RVing is an adventure. Yet, in time, RVing becomes second nature. What once took you five hours (like setting up your first campsite, perhaps), may eventually only take 15 minutes.
You may also find yourself leaving some wiggle room in your schedule, rather than planning every minute. So, on your next trip, why not put all that extra time and added confidence toward adventuring along the way to your destination.
Simply search for these seven things to do along your route for some bonus fun:
1. Classes & Tours
When you hear the word “adventure” do you think “outdoors?” Don’t worry if you don’t mountain climb, ski, or swim with sharks. You can still have an “outdoorsy” adventure through classes and tours.
Outfitters and local companies are ready to provide an introductory taste of that really outdoorsy adventure you’ve always wanted to try. Many activities, like horseback riding, can be done nearly anywhere in the country. Often, tours vary by duration to accommodate everyone, no matter the level of experience.
Whitewater rafting is another example of a fun activity offered at different difficulty levels. You can sign up for a half day through Class 4 rapids, just as easily as a two-hour tour through water that is as gentle as the jets in a hot tub.
If you’re driving through an urban area, consider trying indoor rock climbing, yoga, a city walking tour, or food tour.
2. Wineries, Breweries & Tastings
Every state has a winery or a brewery waiting for you to explore. Search for options around you on your Google Maps app. Or, open your web browser and google “wineries,” “best breweries,” or “wine tasting” to find options along your way.
If beer and wine are not your thing, no worries! Are you driving through a region with orchards? Try visiting cideries or the orchard or farm itself. They may offer warm apple pie and other goodies for visitors to taste. Same goes for cheese, chocolate, coffee or just about any other food item you can think of.
3. Foodie Finds
This is one of our favorites. If there is a food item you love, discover how that food item is prepared in different regions by trying variations of it along the way.
We personally stop for tacos as much as we can. Some of our favorite tacos (and guac!) have been in places that were along the way to our destinations. On the way to San Francisco, we found that El Roy’s in Petaluma has amazing street tacos. La Rancherita in Apex, NC, has the freshest guac. And, believe us, we could go on…
If you feel your route won’t have many local options, try discovering a new chain. We love burgers too, yet we had never tried In-N-Out burgers until our route took us through one of their locations.
You do you! So, try this with any food you like from doughnuts to salads.
4. Go Off-Road
If you tow a jeep or pull your towable with a truck, look for off-road trails along your route. Check to see what trails are available by stopping into the nearest U.S. Forest Ranger Station. They’ll provide maps, tips, and guidance on where you can go.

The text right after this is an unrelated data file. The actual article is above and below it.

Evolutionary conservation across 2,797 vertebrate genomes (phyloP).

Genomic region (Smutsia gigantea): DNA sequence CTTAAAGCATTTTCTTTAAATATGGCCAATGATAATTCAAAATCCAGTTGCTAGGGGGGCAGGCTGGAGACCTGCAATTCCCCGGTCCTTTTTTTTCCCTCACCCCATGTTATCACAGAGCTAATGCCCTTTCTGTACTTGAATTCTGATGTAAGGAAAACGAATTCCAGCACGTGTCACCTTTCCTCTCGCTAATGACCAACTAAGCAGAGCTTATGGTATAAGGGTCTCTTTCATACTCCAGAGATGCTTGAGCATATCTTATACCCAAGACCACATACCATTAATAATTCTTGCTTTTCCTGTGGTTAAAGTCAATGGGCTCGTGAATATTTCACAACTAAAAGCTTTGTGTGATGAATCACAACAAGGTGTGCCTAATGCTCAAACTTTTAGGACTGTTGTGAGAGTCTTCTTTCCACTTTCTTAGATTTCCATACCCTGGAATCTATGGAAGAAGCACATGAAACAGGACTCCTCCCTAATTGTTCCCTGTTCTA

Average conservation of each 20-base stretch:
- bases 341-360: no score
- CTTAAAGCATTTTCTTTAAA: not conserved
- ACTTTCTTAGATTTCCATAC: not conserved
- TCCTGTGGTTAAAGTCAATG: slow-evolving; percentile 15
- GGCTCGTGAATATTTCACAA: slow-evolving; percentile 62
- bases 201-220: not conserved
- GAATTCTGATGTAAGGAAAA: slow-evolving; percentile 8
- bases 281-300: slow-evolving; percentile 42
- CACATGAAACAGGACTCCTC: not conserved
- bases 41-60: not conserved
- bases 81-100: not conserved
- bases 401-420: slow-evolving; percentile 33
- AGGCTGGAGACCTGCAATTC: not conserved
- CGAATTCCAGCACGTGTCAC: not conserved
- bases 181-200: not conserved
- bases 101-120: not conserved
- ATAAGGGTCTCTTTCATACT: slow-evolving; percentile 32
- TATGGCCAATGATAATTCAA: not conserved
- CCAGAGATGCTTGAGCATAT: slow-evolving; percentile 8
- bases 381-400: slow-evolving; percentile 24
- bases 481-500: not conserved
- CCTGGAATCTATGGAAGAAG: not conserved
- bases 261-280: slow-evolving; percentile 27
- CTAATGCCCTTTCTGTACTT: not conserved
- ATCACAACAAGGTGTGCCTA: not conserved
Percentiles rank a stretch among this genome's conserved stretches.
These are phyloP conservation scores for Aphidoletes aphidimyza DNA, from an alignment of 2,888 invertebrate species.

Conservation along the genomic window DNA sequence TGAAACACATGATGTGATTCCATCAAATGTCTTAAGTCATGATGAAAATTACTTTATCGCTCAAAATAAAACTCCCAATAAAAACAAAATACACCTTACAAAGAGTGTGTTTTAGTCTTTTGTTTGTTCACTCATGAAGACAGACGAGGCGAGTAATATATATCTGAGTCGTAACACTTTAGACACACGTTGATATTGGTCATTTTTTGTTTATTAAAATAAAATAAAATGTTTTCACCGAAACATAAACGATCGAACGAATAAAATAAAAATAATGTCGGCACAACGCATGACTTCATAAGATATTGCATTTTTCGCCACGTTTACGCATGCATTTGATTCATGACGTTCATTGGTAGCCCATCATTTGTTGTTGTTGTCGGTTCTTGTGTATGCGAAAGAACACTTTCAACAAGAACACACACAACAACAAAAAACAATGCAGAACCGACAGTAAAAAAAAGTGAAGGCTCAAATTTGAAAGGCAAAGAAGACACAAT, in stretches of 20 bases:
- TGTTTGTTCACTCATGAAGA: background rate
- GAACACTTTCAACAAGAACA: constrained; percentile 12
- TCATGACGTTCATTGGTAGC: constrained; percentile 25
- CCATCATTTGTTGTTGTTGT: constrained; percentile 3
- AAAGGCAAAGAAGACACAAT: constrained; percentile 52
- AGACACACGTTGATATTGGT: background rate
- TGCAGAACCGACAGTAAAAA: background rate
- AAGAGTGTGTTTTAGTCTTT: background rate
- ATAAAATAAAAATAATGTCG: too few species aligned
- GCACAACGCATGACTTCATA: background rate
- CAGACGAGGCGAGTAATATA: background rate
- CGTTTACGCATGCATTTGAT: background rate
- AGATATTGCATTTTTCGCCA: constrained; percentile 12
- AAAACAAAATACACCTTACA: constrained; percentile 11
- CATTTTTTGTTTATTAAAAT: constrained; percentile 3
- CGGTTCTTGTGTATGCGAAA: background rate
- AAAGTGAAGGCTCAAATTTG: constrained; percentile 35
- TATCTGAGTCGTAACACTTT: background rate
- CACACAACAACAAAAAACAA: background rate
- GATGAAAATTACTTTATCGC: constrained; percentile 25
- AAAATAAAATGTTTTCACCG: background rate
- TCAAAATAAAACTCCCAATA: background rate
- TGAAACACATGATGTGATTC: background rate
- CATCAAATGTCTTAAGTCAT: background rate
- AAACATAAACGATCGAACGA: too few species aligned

Don’t forget you can do the same near BLM (Bureau of Land Management) land and National Parks.
5. Admire Art
Try something new by exploring an area through its art. During your travels, look for small towns that are havens for artists, writers, and musicians. Along our travels, we discovered the town of Tubac in Southern Arizona. We found a Shakespeare Festival in a small city in Ontario. And, we found music festivals pop up nearly everywhere during the summer season.
6. Visitors Centers
Stop into Visitors Centers along your route for the best local information. Many small cities and towns along the highway have hidden gems, historic sites, campgrounds, and unique attractions that you would never know about if you didn’t stop in.
You’ll catch festivals, discover touching memorials and stories, and explore state parks and attractions you would’ve missed. So many places have great stories and experiences to share with visitors, and visitors centers lead you to these discoveries.
If you’re trying to plan ahead of time, try googling the name of an area followed by the words “visitor center” or “tourism board.”
7. National Park Service Sites
Often, when we think of our National Park Service, we think of the 61 National Parks (Indiana Dunes was just added this winter, bringing the total up to 61). But there’s more! The National Park System actually contains 421 units. With so many, you’re almost always sure to find a new site to visit along your route.
The 421 units include national monuments, preserves, lakeshores, seashores, rivers, riverways, scenic trails, historic trails, historic sites, memorials, recreation areas, and parkways. Visit https://www.nps.gov/findapark/index.htm to learn more about what each type of site offers and where to find an NPS site near you.
As an RVer, you’re already going on great adventures and learning new things. You likely have many plans for when you reach your destination. Make the journey part of the experience by adding adventure along your way!